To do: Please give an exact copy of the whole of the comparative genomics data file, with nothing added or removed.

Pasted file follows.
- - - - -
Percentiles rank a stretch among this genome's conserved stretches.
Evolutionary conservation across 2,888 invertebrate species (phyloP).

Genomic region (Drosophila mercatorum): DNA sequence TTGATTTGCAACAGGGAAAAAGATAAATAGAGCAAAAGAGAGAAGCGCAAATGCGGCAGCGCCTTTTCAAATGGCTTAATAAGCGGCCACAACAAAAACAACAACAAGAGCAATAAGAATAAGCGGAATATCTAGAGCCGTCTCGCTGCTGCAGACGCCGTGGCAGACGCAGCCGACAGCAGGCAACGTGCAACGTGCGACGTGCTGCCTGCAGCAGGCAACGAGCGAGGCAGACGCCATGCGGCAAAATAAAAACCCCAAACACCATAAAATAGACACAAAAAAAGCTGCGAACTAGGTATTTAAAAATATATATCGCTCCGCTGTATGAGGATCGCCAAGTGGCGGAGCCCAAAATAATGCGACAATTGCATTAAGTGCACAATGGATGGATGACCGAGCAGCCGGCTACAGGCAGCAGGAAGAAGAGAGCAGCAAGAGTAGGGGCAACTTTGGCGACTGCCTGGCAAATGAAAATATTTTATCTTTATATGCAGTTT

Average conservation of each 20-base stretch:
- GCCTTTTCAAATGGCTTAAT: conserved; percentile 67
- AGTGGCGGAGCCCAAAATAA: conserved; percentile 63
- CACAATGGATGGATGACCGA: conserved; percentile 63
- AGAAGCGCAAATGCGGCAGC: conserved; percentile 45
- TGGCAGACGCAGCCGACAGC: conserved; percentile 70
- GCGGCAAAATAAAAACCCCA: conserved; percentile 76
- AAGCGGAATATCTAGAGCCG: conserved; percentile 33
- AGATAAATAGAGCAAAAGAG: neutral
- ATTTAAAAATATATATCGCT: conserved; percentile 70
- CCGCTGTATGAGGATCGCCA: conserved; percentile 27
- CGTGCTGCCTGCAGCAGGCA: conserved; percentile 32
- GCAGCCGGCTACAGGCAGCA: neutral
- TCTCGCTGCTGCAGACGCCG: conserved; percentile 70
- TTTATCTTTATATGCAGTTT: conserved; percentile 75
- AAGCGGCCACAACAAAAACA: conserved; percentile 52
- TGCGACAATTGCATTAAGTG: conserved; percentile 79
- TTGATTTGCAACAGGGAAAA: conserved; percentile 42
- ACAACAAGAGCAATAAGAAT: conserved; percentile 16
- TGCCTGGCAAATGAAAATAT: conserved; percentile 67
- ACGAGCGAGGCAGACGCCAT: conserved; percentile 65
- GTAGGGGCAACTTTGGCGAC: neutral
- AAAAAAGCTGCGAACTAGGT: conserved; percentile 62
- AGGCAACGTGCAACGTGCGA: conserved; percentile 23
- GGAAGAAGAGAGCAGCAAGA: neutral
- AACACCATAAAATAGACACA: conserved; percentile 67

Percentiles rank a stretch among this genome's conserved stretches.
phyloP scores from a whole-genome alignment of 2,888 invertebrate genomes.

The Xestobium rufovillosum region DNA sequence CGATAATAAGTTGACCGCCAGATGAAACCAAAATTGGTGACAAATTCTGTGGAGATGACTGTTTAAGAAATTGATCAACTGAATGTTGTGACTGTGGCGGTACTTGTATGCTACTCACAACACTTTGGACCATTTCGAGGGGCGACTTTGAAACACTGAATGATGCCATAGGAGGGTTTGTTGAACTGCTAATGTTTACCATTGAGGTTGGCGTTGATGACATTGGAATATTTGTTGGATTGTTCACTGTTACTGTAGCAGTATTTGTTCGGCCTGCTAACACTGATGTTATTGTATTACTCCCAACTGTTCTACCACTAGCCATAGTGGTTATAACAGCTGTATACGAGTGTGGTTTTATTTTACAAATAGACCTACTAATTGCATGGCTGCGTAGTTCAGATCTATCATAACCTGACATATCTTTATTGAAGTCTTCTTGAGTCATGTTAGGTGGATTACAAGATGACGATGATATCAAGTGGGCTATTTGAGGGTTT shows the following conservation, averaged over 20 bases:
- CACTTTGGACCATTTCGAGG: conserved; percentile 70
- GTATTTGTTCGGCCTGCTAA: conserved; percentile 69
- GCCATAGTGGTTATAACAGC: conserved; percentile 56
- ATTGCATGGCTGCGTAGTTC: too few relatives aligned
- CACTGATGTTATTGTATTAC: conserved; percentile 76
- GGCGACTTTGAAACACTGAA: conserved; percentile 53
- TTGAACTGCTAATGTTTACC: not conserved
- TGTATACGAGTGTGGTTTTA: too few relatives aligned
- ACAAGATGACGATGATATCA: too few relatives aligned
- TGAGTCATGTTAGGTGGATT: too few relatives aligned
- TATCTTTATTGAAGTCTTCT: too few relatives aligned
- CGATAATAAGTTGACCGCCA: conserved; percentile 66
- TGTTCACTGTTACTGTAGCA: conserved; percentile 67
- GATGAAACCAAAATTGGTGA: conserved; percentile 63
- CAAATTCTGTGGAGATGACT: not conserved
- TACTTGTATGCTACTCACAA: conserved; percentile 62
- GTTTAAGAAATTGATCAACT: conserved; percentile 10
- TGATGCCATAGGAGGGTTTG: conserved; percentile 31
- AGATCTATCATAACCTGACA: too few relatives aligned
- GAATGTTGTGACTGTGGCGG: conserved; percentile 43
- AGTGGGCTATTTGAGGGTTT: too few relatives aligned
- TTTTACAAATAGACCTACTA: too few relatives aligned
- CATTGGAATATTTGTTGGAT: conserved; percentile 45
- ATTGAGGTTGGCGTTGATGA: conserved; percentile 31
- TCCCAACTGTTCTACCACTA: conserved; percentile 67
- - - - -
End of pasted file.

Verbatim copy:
Percentiles rank a stretch among this genome's conserved stretches.
Evolutionary conservation across 2,888 invertebrate species (phyloP).

Genomic region (Drosophila mercatorum): DNA sequence TTGATTTGCAACAGGGAAAAAGATAAATAGAGCAAAAGAGAGAAGCGCAAATGCGGCAGCGCCTTTTCAAATGGCTTAATAAGCGGCCACAACAAAAACAACAACAAGAGCAATAAGAATAAGCGGAATATCTAGAGCCGTCTCGCTGCTGCAGACGCCGTGGCAGACGCAGCCGACAGCAGGCAACGTGCAACGTGCGACGTGCTGCCTGCAGCAGGCAACGAGCGAGGCAGACGCCATGCGGCAAAATAAAAACCCCAAACACCATAAAATAGACACAAAAAAAGCTGCGAACTAGGTATTTAAAAATATATATCGCTCCGCTGTATGAGGATCGCCAAGTGGCGGAGCCCAAAATAATGCGACAATTGCATTAAGTGCACAATGGATGGATGACCGAGCAGCCGGCTACAGGCAGCAGGAAGAAGAGAGCAGCAAGAGTAGGGGCAACTTTGGCGACTGCCTGGCAAATGAAAATATTTTATCTTTATATGCAGTTT

Average conservation of each 20-base stretch:
- GCCTTTTCAAATGGCTTAAT: conserved; percentile 67
- AGTGGCGGAGCCCAAAATAA: conserved; percentile 63
- CACAATGGATGGATGACCGA: conserved; percentile 63
- AGAAGCGCAAATGCGGCAGC: conserved; percentile 45
- TGGCAGACGCAGCCGACAGC: conserved; percentile 70
- GCGGCAAAATAAAAACCCCA: conserved; percentile 76
- AAGCGGAATATCTAGAGCCG: conserved; percentile 33
- AGATAAATAGAGCAAAAGAG: neutral
- ATTTAAAAATATATATCGCT: conserved; percentile 70
- CCGCTGTATGAGGATCGCCA: conserved; percentile 27
- CGTGCTGCCTGCAGCAGGCA: conserved; percentile 32
- GCAGCCGGCTACAGGCAGCA: neutral
- TCTCGCTGCTGCAGACGCCG: conserved; percentile 70
- TTTATCTTTATATGCAGTTT: conserved; percentile 75
- AAGCGGCCACAACAAAAACA: conserved; percentile 52
- TGCGACAATTGCATTAAGTG: conserved; percentile 79
- TTGATTTGCAACAGGGAAAA: conserved; percentile 42
- ACAACAAGAGCAATAAGAAT: conserved; percentile 16
- TGCCTGGCAAATGAAAATAT: conserved; percentile 67
- ACGAGCGAGGCAGACGCCAT: conserved; percentile 65
- GTAGGGGCAACTTTGGCGAC: neutral
- AAAAAAGCTGCGAACTAGGT: conserved; percentile 62
- AGGCAACGTGCAACGTGCGA: conserved; percentile 23
- GGAAGAAGAGAGCAGCAAGA: neutral
- AACACCATAAAATAGACACA: conserved; percentile 67

Percentiles rank a stretch among this genome's conserved stretches.
phyloP scores from a whole-genome alignment of 2,888 invertebrate genomes.

The Xestobium rufovillosum region DNA sequence CGATAATAAGTTGACCGCCAGATGAAACCAAAATTGGTGACAAATTCTGTGGAGATGACTGTTTAAGAAATTGATCAACTGAATGTTGTGACTGTGGCGGTACTTGTATGCTACTCACAACACTTTGGACCATTTCGAGGGGCGACTTTGAAACACTGAATGATGCCATAGGAGGGTTTGTTGAACTGCTAATGTTTACCATTGAGGTTGGCGTTGATGACATTGGAATATTTGTTGGATTGTTCACTGTTACTGTAGCAGTATTTGTTCGGCCTGCTAACACTGATGTTATTGTATTACTCCCAACTGTTCTACCACTAGCCATAGTGGTTATAACAGCTGTATACGAGTGTGGTTTTATTTTACAAATAGACCTACTAATTGCATGGCTGCGTAGTTCAGATCTATCATAACCTGACATATCTTTATTGAAGTCTTCTTGAGTCATGTTAGGTGGATTACAAGATGACGATGATATCAAGTGGGCTATTTGAGGGTTT shows the following conservation, averaged over 20 bases:
- CACTTTGGACCATTTCGAGG: conserved; percentile 70
- GTATTTGTTCGGCCTGCTAA: conserved; percentile 69
- GCCATAGTGGTTATAACAGC: conserved; percentile 56
- ATTGCATGGCTGCGTAGTTC: too few relatives aligned
- CACTGATGTTATTGTATTAC: conserved; percentile 76
- GGCGACTTTGAAACACTGAA: conserved; percentile 53
- TTGAACTGCTAATGTTTACC: not conserved
- TGTATACGAGTGTGGTTTTA: too few relatives aligned
- ACAAGATGACGATGATATCA: too few relatives aligned
- TGAGTCATGTTAGGTGGATT: too few relatives aligned
- TATCTTTATTGAAGTCTTCT: too few relatives aligned
- CGATAATAAGTTGACCGCCA: conserved; percentile 66
- TGTTCACTGTTACTGTAGCA: conserved; percentile 67
- GATGAAACCAAAATTGGTGA: conserved; percentile 63
- CAAATTCTGTGGAGATGACT: not conserved
- TACTTGTATGCTACTCACAA: conserved; percentile 62
- GTTTAAGAAATTGATCAACT: conserved; percentile 10
- TGATGCCATAGGAGGGTTTG: conserved; percentile 31
- AGATCTATCATAACCTGACA: too few relatives aligned
- GAATGTTGTGACTGTGGCGG: conserved; percentile 43
- AGTGGGCTATTTGAGGGTTT: too few relatives aligned
- TTTTACAAATAGACCTACTA: too few relatives aligned
- CATTGGAATATTTGTTGGAT: conserved; percentile 45
- ATTGAGGTTGGCGTTGATGA: conserved; percentile 31
- TCCCAACTGTTCTACCACTA: conserved; percentile 67